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What about autism?

Key facts

  • A number of high-quality studies have confirmed that vaccination does not cause autism.

  • Elements of the research paper that raised the possibility of a connection between vaccination and autism (published in 1998) were found to be false. The medical journal in which the research was published has printed an apology.

  • Current research suggests that autism is probably due to a combination of developmental, genetic and environmental factors.

Last updated on 30 April 2023.
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Many large studies have found that vaccines do not cause autism. The idea that vaccination caused autism was appealing to some people who wanted to find a clear cause. However, this idea arose from a few studies that were badly conducted and have since been proven wrong. Current research suggests that autism cannot be explained by a single cause, but is probably due to a combination of developmental, genetic and environmental factors.

How do we know that vaccines do not cause autism?

A number of high-quality studies have compared the health of large numbers of vaccinated and unvaccinated children over many years. The largest study included 537,303 children born in Denmark and found that unvaccinated children were just as likely to develop autism as vaccinated children.1 When the results of this study were combined with the results of nine other studies to include medical information from nearly 1.5 million children living all around the world, researchers were able to confirm that vaccination could not be causing autism.2

Why do some people believe there is a connection?

Some people think there is a connection because a British a research group, led by Andrew Wakefield, suggested that some children who had received the measles-mumps-rubella (MMR) vaccine went on to develop bowel disease and developmental disorders such as autism.3 The results of the research, which had included only 12 children, were published in a respected medical journal in 1998. However, in 2004 the authors retracted their claim that there was any association between vaccination and autism. The paper was withdrawn from the journal in 2010 after the General Medical Council found that results reported in the paper had “proven to be false”.4 The journal printed an apology.5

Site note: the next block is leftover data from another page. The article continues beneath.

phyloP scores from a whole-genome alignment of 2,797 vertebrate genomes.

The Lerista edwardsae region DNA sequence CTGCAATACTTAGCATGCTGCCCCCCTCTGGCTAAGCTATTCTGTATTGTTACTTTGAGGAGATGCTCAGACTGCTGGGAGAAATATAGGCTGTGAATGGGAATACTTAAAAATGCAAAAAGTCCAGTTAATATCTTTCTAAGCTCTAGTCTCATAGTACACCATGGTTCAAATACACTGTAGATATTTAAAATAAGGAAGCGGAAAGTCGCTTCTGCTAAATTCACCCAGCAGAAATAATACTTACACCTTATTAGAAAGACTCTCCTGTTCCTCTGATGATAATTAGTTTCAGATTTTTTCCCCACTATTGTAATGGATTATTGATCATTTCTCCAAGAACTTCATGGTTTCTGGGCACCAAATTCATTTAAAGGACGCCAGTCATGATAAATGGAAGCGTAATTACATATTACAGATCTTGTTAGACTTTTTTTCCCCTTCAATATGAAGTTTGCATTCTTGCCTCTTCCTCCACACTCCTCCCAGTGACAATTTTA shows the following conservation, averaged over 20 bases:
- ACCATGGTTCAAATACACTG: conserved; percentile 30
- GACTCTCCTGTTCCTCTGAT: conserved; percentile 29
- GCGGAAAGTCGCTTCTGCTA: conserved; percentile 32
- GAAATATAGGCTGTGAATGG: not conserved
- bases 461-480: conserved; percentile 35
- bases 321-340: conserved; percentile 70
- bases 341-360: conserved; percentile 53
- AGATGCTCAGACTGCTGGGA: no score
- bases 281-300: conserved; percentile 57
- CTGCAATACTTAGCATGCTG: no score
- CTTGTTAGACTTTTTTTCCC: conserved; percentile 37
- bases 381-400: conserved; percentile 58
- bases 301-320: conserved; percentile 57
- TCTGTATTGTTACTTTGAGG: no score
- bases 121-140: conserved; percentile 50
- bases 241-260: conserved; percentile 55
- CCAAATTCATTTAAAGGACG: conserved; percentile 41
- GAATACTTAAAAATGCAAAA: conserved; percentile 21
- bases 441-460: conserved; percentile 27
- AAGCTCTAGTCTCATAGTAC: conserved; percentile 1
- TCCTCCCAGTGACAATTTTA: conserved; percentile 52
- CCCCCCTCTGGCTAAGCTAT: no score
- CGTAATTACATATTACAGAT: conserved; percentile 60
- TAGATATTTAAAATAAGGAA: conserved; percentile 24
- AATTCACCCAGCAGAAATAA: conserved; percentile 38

After it became clear that the MMR vaccine was not the problem, some people suggested a preservative sometimes used in vaccines packaged in multi-dose containers might be linked to autism. The preservative, called thiomersal, is a salt that contains a tiny amount of mercury. The mercury salt in thiomersal (ethylmercury) is not like the mercury compound (methylmercury) that accumulates in the human body.

None of the vaccines normally given to children in Australia are packaged in multi-dose containers, so none of them contain thiomersal or any other form or mercury.

Can I get my child separate vaccines for measles, mumps, rubella vaccines?

You can’t get separate vaccines for measles, mumps, and rubella for your child because they are not available in Australia. Medical researchers are confident that vaccines don’t cause autism.

  1. Madsen, KM. et al. A population-based study of measles, mumps, and rubella vaccination and autism. New England Journal of Medicine 2002;347: 1477-1482 
  2. Taylor, LE. et al. Vaccines are not associated with autism; an evidenced-based meta-analysis of case- control and cohort studies. Vaccine 2014;32:3623-3629 
  3. Wakefield, AJ et al. RETRACTED: Ileal-lymphoid-nodular hyperplasia, non-specific colitis, and pervasive developmental disorder in children. Lancet 1998.351:637-641
  4. Deer, BN. How the case against the MMR vaccine was fixed. BMJ 2011;342-c5347
  5. Retraction – Ileal-lymphoid-nodular hyperplasia, non-specific colitis and pervasive developmental disorder in children. Lancet 2010:375:445